29. Official Guide, 16 –17. See also Chronicle, January 15, 1894; Chronicle, January 30, 1894; Chronicle, January 14, 1894; Examiner, January 28, 1894. Frederick Jackson Turner, “The Significance of the Frontier in American History,” Proceedings of the Forty-First Meeting of the State Historical Society of Wisconsin (Madison, Wisconsin, 1894), 79–112. Three important correctives to this history of gold rush society that actively grapple with and disclose its diversity and complexity are Johnson, Roaring Camp; Albert L. Hurtado, Intimate Frontiers: Sex, Gender, and Culture in Old California (Albuquerque: University of New Mexico Press, 1999); and Malcolm J. Rohrbough, Days of Gold: The California Gold Rush and the American Nation (Berkeley: University of California Press, 1997).
30. Curtis Hinsely has aptly termed this strategy “representation containment.” See Curtis Hinsely, “Strolling through the Colonies,” in Michael P. Sternberg, ed., Walter Benjamin and the Demands of History (Ithaca, NY: Cornell University Press, 1996) 119–140.
31. See Peter Stallybrass and Allon White, The Politics and Poetics of Transgression (Ithaca, NY: Cornell University Press, 1986). As they point out, “The low-Other is despised and denied at the level of political organization and social being whilst it is instrumentally constitutive of the shared imaginary repertoires of the dominant culture,” 5–6.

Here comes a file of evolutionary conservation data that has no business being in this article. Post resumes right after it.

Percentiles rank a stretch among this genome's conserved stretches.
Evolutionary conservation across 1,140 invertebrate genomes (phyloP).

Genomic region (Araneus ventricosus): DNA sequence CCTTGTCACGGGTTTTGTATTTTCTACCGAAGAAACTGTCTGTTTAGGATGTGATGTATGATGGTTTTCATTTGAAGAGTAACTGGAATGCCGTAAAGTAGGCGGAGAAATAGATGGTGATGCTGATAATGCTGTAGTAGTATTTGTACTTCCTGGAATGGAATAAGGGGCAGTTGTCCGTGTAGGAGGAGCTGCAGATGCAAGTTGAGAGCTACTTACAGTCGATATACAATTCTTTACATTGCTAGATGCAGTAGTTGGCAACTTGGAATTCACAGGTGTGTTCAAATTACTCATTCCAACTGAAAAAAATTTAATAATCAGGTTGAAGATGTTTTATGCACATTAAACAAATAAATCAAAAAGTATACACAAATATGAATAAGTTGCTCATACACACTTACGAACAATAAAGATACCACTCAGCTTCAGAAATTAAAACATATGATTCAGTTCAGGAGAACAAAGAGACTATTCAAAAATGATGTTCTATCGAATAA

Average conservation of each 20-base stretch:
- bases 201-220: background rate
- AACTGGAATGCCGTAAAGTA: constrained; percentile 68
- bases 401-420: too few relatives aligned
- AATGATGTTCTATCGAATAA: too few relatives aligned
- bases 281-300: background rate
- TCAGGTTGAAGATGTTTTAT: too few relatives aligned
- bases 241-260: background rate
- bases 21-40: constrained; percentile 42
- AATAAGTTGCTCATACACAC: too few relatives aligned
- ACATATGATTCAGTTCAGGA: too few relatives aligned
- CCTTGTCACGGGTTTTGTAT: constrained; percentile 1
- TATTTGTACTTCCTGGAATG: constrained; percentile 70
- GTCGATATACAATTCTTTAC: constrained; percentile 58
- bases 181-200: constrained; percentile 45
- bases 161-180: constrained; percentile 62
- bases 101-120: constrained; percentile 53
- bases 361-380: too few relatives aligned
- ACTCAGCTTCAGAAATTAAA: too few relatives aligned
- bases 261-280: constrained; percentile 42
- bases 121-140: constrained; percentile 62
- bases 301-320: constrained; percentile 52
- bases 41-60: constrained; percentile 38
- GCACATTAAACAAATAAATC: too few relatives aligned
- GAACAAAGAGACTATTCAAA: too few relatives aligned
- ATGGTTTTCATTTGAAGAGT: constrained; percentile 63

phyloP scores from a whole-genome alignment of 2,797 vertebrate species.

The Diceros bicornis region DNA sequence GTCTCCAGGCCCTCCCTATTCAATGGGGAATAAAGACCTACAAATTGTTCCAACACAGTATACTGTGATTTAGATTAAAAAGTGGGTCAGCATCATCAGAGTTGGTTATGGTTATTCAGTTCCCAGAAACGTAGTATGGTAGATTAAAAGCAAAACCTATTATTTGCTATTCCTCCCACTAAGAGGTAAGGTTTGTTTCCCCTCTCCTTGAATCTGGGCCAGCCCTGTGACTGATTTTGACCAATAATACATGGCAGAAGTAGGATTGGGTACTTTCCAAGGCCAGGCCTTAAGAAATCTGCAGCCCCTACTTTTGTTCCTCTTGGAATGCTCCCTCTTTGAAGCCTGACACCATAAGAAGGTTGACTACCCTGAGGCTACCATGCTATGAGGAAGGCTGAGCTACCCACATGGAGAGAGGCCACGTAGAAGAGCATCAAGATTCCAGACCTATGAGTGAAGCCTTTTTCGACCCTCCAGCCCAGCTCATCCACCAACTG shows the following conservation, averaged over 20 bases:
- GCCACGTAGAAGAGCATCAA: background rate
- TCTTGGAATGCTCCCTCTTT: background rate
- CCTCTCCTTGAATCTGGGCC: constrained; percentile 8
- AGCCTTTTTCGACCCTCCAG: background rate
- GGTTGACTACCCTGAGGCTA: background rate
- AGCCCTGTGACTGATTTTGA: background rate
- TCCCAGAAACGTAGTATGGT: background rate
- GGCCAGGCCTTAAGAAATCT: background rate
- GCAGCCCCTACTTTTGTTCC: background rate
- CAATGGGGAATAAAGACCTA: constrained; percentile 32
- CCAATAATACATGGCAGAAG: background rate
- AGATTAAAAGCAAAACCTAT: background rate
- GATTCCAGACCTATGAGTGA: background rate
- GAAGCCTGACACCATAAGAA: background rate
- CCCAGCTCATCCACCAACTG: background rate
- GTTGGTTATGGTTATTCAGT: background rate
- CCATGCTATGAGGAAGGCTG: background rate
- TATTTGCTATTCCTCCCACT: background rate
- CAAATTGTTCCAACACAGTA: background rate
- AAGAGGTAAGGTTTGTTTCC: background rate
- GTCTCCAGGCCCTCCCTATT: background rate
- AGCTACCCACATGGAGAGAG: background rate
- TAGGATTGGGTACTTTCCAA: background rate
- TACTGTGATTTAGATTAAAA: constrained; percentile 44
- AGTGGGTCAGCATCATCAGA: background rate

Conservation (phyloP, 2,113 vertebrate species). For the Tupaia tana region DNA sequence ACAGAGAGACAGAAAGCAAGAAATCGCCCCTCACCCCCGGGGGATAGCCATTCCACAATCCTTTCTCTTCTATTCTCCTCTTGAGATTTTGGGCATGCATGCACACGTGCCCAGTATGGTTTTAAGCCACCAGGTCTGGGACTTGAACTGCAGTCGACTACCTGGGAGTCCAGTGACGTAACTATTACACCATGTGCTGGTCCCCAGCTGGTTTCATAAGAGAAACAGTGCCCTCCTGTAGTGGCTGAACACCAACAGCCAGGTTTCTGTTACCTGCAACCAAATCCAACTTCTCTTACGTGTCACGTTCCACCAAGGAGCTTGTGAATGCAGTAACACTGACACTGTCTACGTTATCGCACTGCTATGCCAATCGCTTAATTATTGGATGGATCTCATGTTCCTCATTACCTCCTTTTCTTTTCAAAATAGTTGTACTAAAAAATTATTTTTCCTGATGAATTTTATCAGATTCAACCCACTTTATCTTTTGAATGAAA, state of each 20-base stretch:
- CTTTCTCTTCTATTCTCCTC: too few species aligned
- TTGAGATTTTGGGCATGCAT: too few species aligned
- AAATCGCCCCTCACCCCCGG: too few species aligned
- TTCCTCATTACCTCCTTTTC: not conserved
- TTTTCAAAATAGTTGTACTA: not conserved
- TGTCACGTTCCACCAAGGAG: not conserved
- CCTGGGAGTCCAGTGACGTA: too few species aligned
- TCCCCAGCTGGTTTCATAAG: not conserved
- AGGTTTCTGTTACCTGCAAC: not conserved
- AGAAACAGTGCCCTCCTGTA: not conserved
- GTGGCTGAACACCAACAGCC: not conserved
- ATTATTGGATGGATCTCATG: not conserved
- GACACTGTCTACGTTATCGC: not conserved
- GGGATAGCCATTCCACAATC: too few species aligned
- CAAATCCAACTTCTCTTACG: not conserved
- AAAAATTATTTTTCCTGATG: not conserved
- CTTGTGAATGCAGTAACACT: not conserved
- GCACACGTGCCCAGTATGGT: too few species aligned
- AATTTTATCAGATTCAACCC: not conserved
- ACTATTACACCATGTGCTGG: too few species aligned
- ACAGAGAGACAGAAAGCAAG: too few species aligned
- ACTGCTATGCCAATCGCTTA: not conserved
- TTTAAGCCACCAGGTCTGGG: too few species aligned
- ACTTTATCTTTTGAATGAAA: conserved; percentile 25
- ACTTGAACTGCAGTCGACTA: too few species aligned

32. Evans, All about the Midwinter Fair, 2nd ed., 155–161; Monarch Souvenir of Sunset City, npn; and Official Guide, 16 –17. The ways in which white middle-class men of the late nineteenth century projected themselves into more “primitive” styles of masculinity has been developed by Bederman, Manliness and Civilization, and E. Anthony Rotundo, American Manhood: Transformations in Masculinity from the Revolution to the Modern Era (New York: Basic Books, 1993). Male dancers were described in the Examiner, January 15, 1894. While the dancers were understood to be Mexican or Spanish—the two terms were used interchangeably—it is likely that some of them were not what they appeared to be. Some names, like Miss Mamie Davidson, Señorita Amalia Monroy, Señor Edward Abrams, and Señorita Irene Hubbard are suggestive of racial masquerading and/or mixed-race descent. The names of some of the other dancers were less ambiguous: Señorita Carmen Martinez, Jose Vincent, Señorita Christina Lopez, and Francisco G. Valenzuela. It is also possible that all of these names were stage names and thus connoted nothing other than the choice of the performer. The names of performers were found in the Chronicle, January 14, 1894.
33. Official History, 162; Ninetta Eames, “The Wild and Woolly at the Fair,” Overland Monthly, 2nd ser., 23 (April 1894): 356 –373. For evidence of Native Americans as local color and landscape, see Official Guide, 106 –107; Call, November 24, 1893.
34. Bederman, Manliness and Civilization, 20 –22.